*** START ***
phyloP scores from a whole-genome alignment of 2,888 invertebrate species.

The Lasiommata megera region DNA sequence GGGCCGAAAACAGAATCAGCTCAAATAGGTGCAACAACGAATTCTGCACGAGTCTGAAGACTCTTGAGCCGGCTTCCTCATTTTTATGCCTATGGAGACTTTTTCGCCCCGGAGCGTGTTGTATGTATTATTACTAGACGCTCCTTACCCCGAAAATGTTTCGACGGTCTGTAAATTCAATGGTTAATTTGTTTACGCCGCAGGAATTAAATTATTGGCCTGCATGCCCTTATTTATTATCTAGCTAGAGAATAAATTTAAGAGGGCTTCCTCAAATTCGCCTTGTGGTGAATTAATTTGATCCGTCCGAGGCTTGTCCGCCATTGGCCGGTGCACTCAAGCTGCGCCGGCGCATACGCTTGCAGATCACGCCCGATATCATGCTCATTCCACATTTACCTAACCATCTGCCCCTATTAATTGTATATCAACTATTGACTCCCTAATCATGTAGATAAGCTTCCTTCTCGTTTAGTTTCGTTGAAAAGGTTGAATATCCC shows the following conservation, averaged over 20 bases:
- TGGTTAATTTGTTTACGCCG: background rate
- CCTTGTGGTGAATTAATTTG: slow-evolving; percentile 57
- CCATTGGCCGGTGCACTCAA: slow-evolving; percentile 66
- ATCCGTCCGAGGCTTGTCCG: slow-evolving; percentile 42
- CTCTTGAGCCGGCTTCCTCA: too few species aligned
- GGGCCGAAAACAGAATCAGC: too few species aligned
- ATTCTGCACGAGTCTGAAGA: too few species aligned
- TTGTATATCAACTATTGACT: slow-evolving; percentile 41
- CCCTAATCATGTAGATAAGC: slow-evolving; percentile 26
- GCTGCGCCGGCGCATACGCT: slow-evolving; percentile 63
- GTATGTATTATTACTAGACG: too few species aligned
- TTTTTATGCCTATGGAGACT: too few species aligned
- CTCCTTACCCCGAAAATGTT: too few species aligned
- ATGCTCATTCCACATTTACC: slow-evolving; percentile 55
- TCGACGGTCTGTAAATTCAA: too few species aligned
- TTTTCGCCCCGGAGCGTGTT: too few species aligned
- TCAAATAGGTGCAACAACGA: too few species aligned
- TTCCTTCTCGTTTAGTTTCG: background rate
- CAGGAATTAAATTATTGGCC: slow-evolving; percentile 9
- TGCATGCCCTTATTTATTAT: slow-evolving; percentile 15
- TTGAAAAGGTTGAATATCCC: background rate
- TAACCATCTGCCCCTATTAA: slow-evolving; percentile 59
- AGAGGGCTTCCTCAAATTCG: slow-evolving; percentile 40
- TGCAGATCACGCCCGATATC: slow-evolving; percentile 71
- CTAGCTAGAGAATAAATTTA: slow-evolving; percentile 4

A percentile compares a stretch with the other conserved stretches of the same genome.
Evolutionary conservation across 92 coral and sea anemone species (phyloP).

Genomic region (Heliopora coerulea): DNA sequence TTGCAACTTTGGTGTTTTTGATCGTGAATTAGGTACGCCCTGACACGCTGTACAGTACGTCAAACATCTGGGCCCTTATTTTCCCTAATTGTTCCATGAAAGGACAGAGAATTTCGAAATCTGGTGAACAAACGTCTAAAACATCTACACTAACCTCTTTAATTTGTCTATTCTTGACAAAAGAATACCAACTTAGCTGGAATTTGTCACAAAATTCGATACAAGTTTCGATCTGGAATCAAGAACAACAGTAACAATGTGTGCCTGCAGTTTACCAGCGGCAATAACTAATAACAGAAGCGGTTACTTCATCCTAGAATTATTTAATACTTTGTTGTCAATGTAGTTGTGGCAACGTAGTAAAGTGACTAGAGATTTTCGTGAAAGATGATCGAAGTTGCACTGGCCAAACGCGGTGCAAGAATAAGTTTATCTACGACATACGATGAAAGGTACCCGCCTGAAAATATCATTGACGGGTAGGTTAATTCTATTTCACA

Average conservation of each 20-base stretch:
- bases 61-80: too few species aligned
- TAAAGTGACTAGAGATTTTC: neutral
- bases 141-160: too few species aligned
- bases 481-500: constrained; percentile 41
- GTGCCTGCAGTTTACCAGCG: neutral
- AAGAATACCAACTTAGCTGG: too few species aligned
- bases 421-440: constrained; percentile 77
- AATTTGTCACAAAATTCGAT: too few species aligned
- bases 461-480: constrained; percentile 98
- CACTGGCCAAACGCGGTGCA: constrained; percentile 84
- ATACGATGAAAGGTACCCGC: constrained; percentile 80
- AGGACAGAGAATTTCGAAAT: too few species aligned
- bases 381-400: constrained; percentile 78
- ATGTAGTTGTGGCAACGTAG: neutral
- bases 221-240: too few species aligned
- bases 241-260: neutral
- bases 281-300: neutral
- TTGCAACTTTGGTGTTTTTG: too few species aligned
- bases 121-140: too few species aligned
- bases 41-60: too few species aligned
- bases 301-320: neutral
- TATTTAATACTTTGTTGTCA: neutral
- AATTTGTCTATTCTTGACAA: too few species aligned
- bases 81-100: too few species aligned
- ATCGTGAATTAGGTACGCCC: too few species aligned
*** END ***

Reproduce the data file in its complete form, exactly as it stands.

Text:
phyloP scores from a whole-genome alignment of 2,888 invertebrate species.

The Lasiommata megera region DNA sequence GGGCCGAAAACAGAATCAGCTCAAATAGGTGCAACAACGAATTCTGCACGAGTCTGAAGACTCTTGAGCCGGCTTCCTCATTTTTATGCCTATGGAGACTTTTTCGCCCCGGAGCGTGTTGTATGTATTATTACTAGACGCTCCTTACCCCGAAAATGTTTCGACGGTCTGTAAATTCAATGGTTAATTTGTTTACGCCGCAGGAATTAAATTATTGGCCTGCATGCCCTTATTTATTATCTAGCTAGAGAATAAATTTAAGAGGGCTTCCTCAAATTCGCCTTGTGGTGAATTAATTTGATCCGTCCGAGGCTTGTCCGCCATTGGCCGGTGCACTCAAGCTGCGCCGGCGCATACGCTTGCAGATCACGCCCGATATCATGCTCATTCCACATTTACCTAACCATCTGCCCCTATTAATTGTATATCAACTATTGACTCCCTAATCATGTAGATAAGCTTCCTTCTCGTTTAGTTTCGTTGAAAAGGTTGAATATCCC shows the following conservation, averaged over 20 bases:
- TGGTTAATTTGTTTACGCCG: background rate
- CCTTGTGGTGAATTAATTTG: slow-evolving; percentile 57
- CCATTGGCCGGTGCACTCAA: slow-evolving; percentile 66
- ATCCGTCCGAGGCTTGTCCG: slow-evolving; percentile 42
- CTCTTGAGCCGGCTTCCTCA: too few species aligned
- GGGCCGAAAACAGAATCAGC: too few species aligned
- ATTCTGCACGAGTCTGAAGA: too few species aligned
- TTGTATATCAACTATTGACT: slow-evolving; percentile 41
- CCCTAATCATGTAGATAAGC: slow-evolving; percentile 26
- GCTGCGCCGGCGCATACGCT: slow-evolving; percentile 63
- GTATGTATTATTACTAGACG: too few species aligned
- TTTTTATGCCTATGGAGACT: too few species aligned
- CTCCTTACCCCGAAAATGTT: too few species aligned
- ATGCTCATTCCACATTTACC: slow-evolving; percentile 55
- TCGACGGTCTGTAAATTCAA: too few species aligned
- TTTTCGCCCCGGAGCGTGTT: too few species aligned
- TCAAATAGGTGCAACAACGA: too few species aligned
- TTCCTTCTCGTTTAGTTTCG: background rate
- CAGGAATTAAATTATTGGCC: slow-evolving; percentile 9
- TGCATGCCCTTATTTATTAT: slow-evolving; percentile 15
- TTGAAAAGGTTGAATATCCC: background rate
- TAACCATCTGCCCCTATTAA: slow-evolving; percentile 59
- AGAGGGCTTCCTCAAATTCG: slow-evolving; percentile 40
- TGCAGATCACGCCCGATATC: slow-evolving; percentile 71
- CTAGCTAGAGAATAAATTTA: slow-evolving; percentile 4

A percentile compares a stretch with the other conserved stretches of the same genome.
Evolutionary conservation across 92 coral and sea anemone species (phyloP).

Genomic region (Heliopora coerulea): DNA sequence TTGCAACTTTGGTGTTTTTGATCGTGAATTAGGTACGCCCTGACACGCTGTACAGTACGTCAAACATCTGGGCCCTTATTTTCCCTAATTGTTCCATGAAAGGACAGAGAATTTCGAAATCTGGTGAACAAACGTCTAAAACATCTACACTAACCTCTTTAATTTGTCTATTCTTGACAAAAGAATACCAACTTAGCTGGAATTTGTCACAAAATTCGATACAAGTTTCGATCTGGAATCAAGAACAACAGTAACAATGTGTGCCTGCAGTTTACCAGCGGCAATAACTAATAACAGAAGCGGTTACTTCATCCTAGAATTATTTAATACTTTGTTGTCAATGTAGTTGTGGCAACGTAGTAAAGTGACTAGAGATTTTCGTGAAAGATGATCGAAGTTGCACTGGCCAAACGCGGTGCAAGAATAAGTTTATCTACGACATACGATGAAAGGTACCCGCCTGAAAATATCATTGACGGGTAGGTTAATTCTATTTCACA

Average conservation of each 20-base stretch:
- bases 61-80: too few species aligned
- TAAAGTGACTAGAGATTTTC: neutral
- bases 141-160: too few species aligned
- bases 481-500: constrained; percentile 41
- GTGCCTGCAGTTTACCAGCG: neutral
- AAGAATACCAACTTAGCTGG: too few species aligned
- bases 421-440: constrained; percentile 77
- AATTTGTCACAAAATTCGAT: too few species aligned
- bases 461-480: constrained; percentile 98
- CACTGGCCAAACGCGGTGCA: constrained; percentile 84
- ATACGATGAAAGGTACCCGC: constrained; percentile 80
- AGGACAGAGAATTTCGAAAT: too few species aligned
- bases 381-400: constrained; percentile 78
- ATGTAGTTGTGGCAACGTAG: neutral
- bases 221-240: too few species aligned
- bases 241-260: neutral
- bases 281-300: neutral
- TTGCAACTTTGGTGTTTTTG: too few species aligned
- bases 121-140: too few species aligned
- bases 41-60: too few species aligned
- bases 301-320: neutral
- TATTTAATACTTTGTTGTCA: neutral
- AATTTGTCTATTCTTGACAA: too few species aligned
- bases 81-100: too few species aligned
- ATCGTGAATTAGGTACGCCC: too few species aligned